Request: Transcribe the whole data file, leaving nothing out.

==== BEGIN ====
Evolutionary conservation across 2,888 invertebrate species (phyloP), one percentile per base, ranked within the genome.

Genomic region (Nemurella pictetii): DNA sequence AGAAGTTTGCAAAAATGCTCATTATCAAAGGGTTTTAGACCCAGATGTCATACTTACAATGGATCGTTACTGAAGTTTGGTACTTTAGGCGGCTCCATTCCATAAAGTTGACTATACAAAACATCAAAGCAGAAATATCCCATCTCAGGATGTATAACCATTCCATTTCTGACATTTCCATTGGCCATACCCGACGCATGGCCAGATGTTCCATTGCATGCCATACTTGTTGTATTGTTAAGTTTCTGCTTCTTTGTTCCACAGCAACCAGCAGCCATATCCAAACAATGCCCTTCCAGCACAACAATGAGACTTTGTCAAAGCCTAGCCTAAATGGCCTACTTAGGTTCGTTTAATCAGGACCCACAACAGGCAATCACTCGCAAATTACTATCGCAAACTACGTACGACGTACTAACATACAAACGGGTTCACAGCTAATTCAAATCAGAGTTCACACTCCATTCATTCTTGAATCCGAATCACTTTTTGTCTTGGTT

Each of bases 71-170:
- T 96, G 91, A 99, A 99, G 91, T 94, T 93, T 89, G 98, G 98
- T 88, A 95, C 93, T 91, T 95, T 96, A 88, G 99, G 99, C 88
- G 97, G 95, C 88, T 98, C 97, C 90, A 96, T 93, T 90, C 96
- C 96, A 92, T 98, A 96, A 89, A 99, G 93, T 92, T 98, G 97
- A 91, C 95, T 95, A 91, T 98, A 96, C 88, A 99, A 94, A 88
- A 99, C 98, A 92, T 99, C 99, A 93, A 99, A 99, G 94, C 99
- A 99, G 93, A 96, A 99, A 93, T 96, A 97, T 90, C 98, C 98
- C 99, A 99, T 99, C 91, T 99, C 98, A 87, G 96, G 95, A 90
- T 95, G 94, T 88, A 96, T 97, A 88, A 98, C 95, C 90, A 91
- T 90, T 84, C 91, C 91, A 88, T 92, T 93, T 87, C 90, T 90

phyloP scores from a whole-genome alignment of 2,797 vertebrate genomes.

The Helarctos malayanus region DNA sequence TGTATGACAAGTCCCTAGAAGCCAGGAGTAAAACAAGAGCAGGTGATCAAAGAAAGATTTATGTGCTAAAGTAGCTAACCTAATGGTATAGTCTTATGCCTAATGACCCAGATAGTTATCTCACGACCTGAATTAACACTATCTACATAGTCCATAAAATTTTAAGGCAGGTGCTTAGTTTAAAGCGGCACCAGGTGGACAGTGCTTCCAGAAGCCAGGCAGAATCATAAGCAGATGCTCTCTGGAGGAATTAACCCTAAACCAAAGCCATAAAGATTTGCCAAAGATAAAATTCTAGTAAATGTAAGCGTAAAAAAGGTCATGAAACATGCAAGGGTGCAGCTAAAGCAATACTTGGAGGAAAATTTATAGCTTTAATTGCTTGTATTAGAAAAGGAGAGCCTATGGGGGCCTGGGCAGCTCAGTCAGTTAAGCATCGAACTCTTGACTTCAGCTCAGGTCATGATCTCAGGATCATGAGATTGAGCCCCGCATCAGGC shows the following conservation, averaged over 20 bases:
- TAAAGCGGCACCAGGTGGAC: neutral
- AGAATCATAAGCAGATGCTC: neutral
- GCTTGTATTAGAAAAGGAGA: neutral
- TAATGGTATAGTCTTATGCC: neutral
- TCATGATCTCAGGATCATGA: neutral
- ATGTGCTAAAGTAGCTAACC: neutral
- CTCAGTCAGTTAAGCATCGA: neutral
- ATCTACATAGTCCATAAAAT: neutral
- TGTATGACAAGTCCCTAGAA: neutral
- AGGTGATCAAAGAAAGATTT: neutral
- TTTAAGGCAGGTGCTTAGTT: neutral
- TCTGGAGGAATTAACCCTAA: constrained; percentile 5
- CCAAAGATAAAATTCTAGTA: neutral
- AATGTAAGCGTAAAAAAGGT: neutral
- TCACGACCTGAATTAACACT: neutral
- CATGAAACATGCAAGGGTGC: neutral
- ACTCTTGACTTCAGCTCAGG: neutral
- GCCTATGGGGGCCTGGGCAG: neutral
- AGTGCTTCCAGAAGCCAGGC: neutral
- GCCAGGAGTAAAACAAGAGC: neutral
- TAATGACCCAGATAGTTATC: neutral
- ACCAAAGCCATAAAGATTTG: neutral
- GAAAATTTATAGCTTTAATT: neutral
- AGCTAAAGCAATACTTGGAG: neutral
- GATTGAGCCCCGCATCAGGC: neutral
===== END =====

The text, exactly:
Evolutionary conservation across 2,888 invertebrate species (phyloP), one percentile per base, ranked within the genome.

Genomic region (Nemurella pictetii): DNA sequence AGAAGTTTGCAAAAATGCTCATTATCAAAGGGTTTTAGACCCAGATGTCATACTTACAATGGATCGTTACTGAAGTTTGGTACTTTAGGCGGCTCCATTCCATAAAGTTGACTATACAAAACATCAAAGCAGAAATATCCCATCTCAGGATGTATAACCATTCCATTTCTGACATTTCCATTGGCCATACCCGACGCATGGCCAGATGTTCCATTGCATGCCATACTTGTTGTATTGTTAAGTTTCTGCTTCTTTGTTCCACAGCAACCAGCAGCCATATCCAAACAATGCCCTTCCAGCACAACAATGAGACTTTGTCAAAGCCTAGCCTAAATGGCCTACTTAGGTTCGTTTAATCAGGACCCACAACAGGCAATCACTCGCAAATTACTATCGCAAACTACGTACGACGTACTAACATACAAACGGGTTCACAGCTAATTCAAATCAGAGTTCACACTCCATTCATTCTTGAATCCGAATCACTTTTTGTCTTGGTT

Each of bases 71-170:
- T 96, G 91, A 99, A 99, G 91, T 94, T 93, T 89, G 98, G 98
- T 88, A 95, C 93, T 91, T 95, T 96, A 88, G 99, G 99, C 88
- G 97, G 95, C 88, T 98, C 97, C 90, A 96, T 93, T 90, C 96
- C 96, A 92, T 98, A 96, A 89, A 99, G 93, T 92, T 98, G 97
- A 91, C 95, T 95, A 91, T 98, A 96, C 88, A 99, A 94, A 88
- A 99, C 98, A 92, T 99, C 99, A 93, A 99, A 99, G 94, C 99
- A 99, G 93, A 96, A 99, A 93, T 96, A 97, T 90, C 98, C 98
- C 99, A 99, T 99, C 91, T 99, C 98, A 87, G 96, G 95, A 90
- T 95, G 94, T 88, A 96, T 97, A 88, A 98, C 95, C 90, A 91
- T 90, T 84, C 91, C 91, A 88, T 92, T 93, T 87, C 90, T 90

phyloP scores from a whole-genome alignment of 2,797 vertebrate genomes.

The Helarctos malayanus region DNA sequence TGTATGACAAGTCCCTAGAAGCCAGGAGTAAAACAAGAGCAGGTGATCAAAGAAAGATTTATGTGCTAAAGTAGCTAACCTAATGGTATAGTCTTATGCCTAATGACCCAGATAGTTATCTCACGACCTGAATTAACACTATCTACATAGTCCATAAAATTTTAAGGCAGGTGCTTAGTTTAAAGCGGCACCAGGTGGACAGTGCTTCCAGAAGCCAGGCAGAATCATAAGCAGATGCTCTCTGGAGGAATTAACCCTAAACCAAAGCCATAAAGATTTGCCAAAGATAAAATTCTAGTAAATGTAAGCGTAAAAAAGGTCATGAAACATGCAAGGGTGCAGCTAAAGCAATACTTGGAGGAAAATTTATAGCTTTAATTGCTTGTATTAGAAAAGGAGAGCCTATGGGGGCCTGGGCAGCTCAGTCAGTTAAGCATCGAACTCTTGACTTCAGCTCAGGTCATGATCTCAGGATCATGAGATTGAGCCCCGCATCAGGC shows the following conservation, averaged over 20 bases:
- TAAAGCGGCACCAGGTGGAC: neutral
- AGAATCATAAGCAGATGCTC: neutral
- GCTTGTATTAGAAAAGGAGA: neutral
- TAATGGTATAGTCTTATGCC: neutral
- TCATGATCTCAGGATCATGA: neutral
- ATGTGCTAAAGTAGCTAACC: neutral
- CTCAGTCAGTTAAGCATCGA: neutral
- ATCTACATAGTCCATAAAAT: neutral
- TGTATGACAAGTCCCTAGAA: neutral
- AGGTGATCAAAGAAAGATTT: neutral
- TTTAAGGCAGGTGCTTAGTT: neutral
- TCTGGAGGAATTAACCCTAA: constrained; percentile 5
- CCAAAGATAAAATTCTAGTA: neutral
- AATGTAAGCGTAAAAAAGGT: neutral
- TCACGACCTGAATTAACACT: neutral
- CATGAAACATGCAAGGGTGC: neutral
- ACTCTTGACTTCAGCTCAGG: neutral
- GCCTATGGGGGCCTGGGCAG: neutral
- AGTGCTTCCAGAAGCCAGGC: neutral
- GCCAGGAGTAAAACAAGAGC: neutral
- TAATGACCCAGATAGTTATC: neutral
- ACCAAAGCCATAAAGATTTG: neutral
- GAAAATTTATAGCTTTAATT: neutral
- AGCTAAAGCAATACTTGGAG: neutral
- GATTGAGCCCCGCATCAGGC: neutral